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A long time ago, I was a child. (I started out as Cathy First from Colon, Mi.) For the past several years I’ve been an adult. A lot of things went on between those two stages of life; probably no more or no less than anyone elses. My husband and I moved to “da U .P” from southern Lower Michigan several years ago (yes we were trolls at one time). We owned and operated and operate Clementz’s Northcountry Campground and Cabins just north of Newberry, Michigan until May 2015. We have grown kids and grandkids (who all live downstate). My passion is life and all that Nature has to offer us and trying to photograph it in unique ways. Our intention in life is to see all that Nature has to offer us. We hope that you will be a part of our adventures as we cruise through our lives together. Come back often!

Sunday, November 09, 2008

THE HENSLEY SETTLEMENT AT CUMBERLAND GAP

The next day was sunny but cold…and we were headed up the mountain on a guided tour! We had tried the previous two days to get on the tour but it was booked both the morning and afternoon. There are only two tours per day.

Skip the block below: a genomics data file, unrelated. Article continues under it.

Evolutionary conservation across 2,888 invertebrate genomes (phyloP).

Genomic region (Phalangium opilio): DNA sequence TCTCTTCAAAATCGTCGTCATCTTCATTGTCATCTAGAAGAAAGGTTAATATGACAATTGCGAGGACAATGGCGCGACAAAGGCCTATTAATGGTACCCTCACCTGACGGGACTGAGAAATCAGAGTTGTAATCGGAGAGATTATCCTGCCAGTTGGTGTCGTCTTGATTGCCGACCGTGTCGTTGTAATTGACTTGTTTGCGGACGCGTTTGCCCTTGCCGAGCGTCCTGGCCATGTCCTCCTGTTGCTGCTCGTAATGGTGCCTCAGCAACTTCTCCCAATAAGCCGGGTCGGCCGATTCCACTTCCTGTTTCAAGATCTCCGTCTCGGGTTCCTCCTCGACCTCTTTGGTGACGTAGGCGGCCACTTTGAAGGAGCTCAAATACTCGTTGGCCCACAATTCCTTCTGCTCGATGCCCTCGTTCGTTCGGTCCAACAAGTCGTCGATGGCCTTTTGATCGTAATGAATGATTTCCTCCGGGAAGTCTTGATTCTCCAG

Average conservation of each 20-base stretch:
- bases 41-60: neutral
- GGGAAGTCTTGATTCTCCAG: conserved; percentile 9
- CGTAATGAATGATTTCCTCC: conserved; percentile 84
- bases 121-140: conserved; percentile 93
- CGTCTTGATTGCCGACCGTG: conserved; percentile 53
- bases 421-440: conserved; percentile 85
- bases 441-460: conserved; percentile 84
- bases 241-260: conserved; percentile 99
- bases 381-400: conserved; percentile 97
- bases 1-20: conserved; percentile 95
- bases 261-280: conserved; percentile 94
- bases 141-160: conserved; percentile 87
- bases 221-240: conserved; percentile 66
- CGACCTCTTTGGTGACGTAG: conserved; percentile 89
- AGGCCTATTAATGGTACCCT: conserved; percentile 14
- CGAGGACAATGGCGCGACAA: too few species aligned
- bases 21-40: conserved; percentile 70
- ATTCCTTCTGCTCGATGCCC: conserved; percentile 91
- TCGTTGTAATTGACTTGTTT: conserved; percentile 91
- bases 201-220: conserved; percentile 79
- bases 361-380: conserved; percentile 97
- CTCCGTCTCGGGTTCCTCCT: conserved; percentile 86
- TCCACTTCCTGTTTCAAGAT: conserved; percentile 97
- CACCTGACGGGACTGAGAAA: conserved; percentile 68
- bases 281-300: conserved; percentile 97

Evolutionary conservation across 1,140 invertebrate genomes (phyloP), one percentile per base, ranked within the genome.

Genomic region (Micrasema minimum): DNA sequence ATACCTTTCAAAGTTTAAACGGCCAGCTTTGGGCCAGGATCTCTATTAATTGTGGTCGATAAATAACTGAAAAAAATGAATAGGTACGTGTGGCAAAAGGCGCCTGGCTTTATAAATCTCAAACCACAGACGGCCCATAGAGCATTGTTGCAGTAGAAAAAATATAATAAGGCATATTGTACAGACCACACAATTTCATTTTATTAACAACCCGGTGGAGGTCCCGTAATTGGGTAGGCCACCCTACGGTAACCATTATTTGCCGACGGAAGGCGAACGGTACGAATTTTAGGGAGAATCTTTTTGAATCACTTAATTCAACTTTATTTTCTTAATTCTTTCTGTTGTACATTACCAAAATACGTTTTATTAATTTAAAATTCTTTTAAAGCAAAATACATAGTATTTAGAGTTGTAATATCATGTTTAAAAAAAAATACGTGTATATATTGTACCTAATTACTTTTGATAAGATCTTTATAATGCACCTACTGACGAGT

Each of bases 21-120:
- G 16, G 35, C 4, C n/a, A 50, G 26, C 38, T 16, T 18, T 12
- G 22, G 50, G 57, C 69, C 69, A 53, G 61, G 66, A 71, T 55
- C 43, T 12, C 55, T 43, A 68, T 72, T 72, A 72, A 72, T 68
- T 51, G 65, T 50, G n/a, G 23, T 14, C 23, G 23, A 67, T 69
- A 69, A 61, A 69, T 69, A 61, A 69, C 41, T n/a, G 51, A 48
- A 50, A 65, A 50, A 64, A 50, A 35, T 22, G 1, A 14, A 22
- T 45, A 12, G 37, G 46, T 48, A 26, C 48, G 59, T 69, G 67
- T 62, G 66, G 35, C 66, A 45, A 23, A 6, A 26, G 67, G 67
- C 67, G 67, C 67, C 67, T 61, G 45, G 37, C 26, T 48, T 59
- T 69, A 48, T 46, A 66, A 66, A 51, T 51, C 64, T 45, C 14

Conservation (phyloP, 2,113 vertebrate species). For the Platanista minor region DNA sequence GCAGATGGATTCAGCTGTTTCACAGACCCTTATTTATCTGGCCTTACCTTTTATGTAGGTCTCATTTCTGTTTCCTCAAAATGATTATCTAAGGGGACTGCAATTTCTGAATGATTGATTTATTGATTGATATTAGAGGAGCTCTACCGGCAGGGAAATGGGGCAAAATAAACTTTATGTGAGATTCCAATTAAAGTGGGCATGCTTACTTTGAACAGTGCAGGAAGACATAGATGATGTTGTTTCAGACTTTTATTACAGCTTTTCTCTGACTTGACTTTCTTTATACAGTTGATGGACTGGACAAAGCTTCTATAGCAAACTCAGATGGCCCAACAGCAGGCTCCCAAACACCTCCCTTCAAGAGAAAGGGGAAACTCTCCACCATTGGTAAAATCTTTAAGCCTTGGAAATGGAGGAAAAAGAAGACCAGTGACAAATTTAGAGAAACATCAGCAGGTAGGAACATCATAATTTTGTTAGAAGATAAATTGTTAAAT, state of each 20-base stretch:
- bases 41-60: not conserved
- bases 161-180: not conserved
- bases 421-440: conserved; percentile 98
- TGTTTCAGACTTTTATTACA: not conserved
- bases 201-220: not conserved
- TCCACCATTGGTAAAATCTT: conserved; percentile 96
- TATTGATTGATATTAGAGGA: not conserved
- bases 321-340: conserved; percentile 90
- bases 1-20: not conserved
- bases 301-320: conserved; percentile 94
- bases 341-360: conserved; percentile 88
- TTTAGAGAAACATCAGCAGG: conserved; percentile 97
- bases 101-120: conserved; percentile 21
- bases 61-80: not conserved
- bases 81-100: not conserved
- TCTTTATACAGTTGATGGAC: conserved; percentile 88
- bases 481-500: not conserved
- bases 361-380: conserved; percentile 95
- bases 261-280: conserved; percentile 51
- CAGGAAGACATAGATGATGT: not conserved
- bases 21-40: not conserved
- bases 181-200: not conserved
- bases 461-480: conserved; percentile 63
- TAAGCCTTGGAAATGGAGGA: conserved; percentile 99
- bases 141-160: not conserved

You have to make reservations to go on the tour to the Hensley Settlement as there is NO traffic (other than horses) allowed on this “road”. The Park service has two 4 wheel drive vans that seat 10 passengers (not comfortably) plus the driver. We were assured the brakes are checked every 10 days on the vehicles.

Before we left, the Park Ranger asked if anyone was prone to car sickness…no one raised their hand.

The Hensley Settlement is the remains of an early 20th century homestead of the Hensley and Gibbons families. They settled “up thar” because they didn’t like the modern progress that was being made “down below”. It grew to support about 100 people. The school was open till 1947! Children were about 16 years old before they ever got to go down the mountain. Mr. Hensley lived there by himself till 1970 something. He died at age 97 but by then he had come down from the homestead and the Hensley family had given the property to the National Park Service with the understanding they protect it and keep it as is.

So with all of that said, let’s continue on with our morning!

We were lucky, actually, that we didn’t get to go the previous two days because this WAS a sunny day; great for picture taking! It was cold and would be colder up the mountain so I had dressed the best I could. All the cold weather we’d been in so far, I had not developed any hives so I was hopeful.

We all piled into the trusty van and headed out. We probably went about 10 miles, I’m guessing, on paved road. We made a sudden turn and a stop on a NARROW “gravel” road. Here the Park Ranger hopped out, put the hubs in 4WD and unlocked the gate. Once we were beyond the gate and it was once again locked behind us, he radioe’d ahead to tell them we were on our way. (There are archeologists and other scientific types that stay on the settlement, doing research and “caretaking” and the radio contact between them and the groups coming up is important)